“It’s highly likely that similar restrictions will spread both geographically and across industries.”

This means that SootSense customers could include major corporations in Europe and North America. But first the team will seek customers in the public sector, such as research organisations building measurement networks. Mikkonen believes the market will develop gradually and, as regulation expands across industries, the commercial potential of the innovation will skyrocket.

“People have now realised that this problem causes hundreds of billions of euros in annual costs.”

The SootSense technology increases our understanding of phenomena associated with black carbon, which helps in targeting restrictions appropriately. The technology could also be used for air quality monitoring during wildfires, for instance.

Refining the product, one step at a time

The SootSense team has a pending patent application, and the technology works without a hitch in laboratory conditions. Now the goal is to offer the same capability in a commercial instrument. The Research to Business funding allows the team to continue developing the measurement technique and conducting market research until the end of 2024.

The Finnish Meteorological Institute is an important partner in refining the innovation, but to validate the technology, the team is also collaborating with other developers of new measurement technologies. Vainio lists not only precision, but also its small size among the advantages of SootSense. The instrument may also be less expensive than those of competitors.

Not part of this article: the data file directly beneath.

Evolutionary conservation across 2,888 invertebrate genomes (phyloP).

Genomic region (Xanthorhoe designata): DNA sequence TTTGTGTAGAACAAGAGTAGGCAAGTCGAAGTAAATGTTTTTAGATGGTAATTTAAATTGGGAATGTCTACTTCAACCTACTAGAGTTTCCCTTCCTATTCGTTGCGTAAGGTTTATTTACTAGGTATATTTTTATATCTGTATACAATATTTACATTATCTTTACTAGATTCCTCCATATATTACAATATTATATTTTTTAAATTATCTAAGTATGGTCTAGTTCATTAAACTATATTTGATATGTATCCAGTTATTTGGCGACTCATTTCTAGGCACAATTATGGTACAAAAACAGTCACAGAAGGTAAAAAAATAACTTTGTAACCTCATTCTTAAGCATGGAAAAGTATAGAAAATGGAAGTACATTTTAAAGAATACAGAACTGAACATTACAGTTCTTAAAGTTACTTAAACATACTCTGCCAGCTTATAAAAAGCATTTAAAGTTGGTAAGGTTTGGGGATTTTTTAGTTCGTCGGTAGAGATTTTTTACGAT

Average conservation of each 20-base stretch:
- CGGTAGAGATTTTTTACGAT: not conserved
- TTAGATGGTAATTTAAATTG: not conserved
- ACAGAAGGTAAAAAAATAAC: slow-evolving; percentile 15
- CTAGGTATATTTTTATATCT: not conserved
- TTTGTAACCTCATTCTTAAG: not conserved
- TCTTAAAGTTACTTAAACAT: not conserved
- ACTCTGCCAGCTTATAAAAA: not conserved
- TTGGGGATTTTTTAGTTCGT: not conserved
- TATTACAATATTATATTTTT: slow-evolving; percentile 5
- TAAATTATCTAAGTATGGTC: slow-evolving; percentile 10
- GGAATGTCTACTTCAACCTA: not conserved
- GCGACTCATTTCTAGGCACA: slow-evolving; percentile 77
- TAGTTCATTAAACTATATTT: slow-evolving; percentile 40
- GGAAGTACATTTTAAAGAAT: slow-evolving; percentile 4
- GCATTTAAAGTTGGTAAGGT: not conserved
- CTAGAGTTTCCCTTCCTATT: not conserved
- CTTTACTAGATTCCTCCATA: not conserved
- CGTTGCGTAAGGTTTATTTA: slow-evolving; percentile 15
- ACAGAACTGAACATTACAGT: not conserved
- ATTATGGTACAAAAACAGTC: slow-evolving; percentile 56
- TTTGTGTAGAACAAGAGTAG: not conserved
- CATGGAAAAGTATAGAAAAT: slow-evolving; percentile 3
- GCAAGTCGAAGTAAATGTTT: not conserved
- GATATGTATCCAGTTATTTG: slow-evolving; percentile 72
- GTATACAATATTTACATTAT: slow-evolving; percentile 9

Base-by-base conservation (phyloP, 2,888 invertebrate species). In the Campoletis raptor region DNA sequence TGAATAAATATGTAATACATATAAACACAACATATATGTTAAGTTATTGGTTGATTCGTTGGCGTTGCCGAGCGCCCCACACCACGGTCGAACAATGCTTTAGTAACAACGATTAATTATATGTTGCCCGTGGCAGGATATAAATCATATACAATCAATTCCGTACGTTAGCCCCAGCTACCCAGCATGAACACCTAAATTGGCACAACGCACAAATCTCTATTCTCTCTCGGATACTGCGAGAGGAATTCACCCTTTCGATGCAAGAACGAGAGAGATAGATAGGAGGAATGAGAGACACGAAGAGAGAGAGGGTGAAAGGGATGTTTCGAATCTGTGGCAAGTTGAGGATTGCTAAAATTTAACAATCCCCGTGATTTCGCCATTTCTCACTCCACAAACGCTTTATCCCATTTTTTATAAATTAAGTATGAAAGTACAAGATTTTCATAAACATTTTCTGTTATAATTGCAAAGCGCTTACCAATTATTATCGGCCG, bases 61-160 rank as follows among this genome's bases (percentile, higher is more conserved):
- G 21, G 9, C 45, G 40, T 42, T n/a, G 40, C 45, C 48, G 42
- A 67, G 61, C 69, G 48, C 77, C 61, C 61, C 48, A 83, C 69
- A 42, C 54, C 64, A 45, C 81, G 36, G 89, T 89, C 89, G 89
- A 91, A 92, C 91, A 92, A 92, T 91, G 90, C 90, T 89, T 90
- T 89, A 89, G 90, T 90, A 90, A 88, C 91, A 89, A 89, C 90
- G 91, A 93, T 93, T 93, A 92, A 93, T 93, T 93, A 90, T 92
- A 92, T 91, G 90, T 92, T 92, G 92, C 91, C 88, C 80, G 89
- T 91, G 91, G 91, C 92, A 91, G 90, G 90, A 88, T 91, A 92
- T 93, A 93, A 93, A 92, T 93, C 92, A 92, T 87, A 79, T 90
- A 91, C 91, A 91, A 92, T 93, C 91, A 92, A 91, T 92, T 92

“If each city requires several measuring stations, price plays a big role,” he notes.

Problem

Soot, or black carbon, increases global warming and causes premature mortality. As a result, efforts have been taken to restrict its emissions. However, the black carbon measuring instruments currently available in the market are not very accurate. They are also expensive and large, and require maintenance.

Solution

SootSense has developed a technology that can accurately measure the smallest concentrations of black carbon. The instrument is small, potentially inexpensive and automated. The new technology increases our understanding of phenomena involving black carbon and helps us target restrictions appropriately.

Business model

The SootSense instrument could initially be used by research institutes measuring air quality around the world. Subsequent customers could include North American and European industries where black carbon emissions are restricted. The business model will be further elaborated during the commercialisation project.

Join the collaboration

To test the innovation, SootSense is seeking collaboration partners among cities and research institutes measuring air quality. The team is also happy to enter into discussions with investors.

Contact the team

Professor Markku Vainio

Principal investigator of the SootSense project

markku.vainio@helsinki.fi

Postdoctoral Researcher Tommi Mikkonen

Commercialisation specialist

tommi.g.mikkonen@helsinki.fi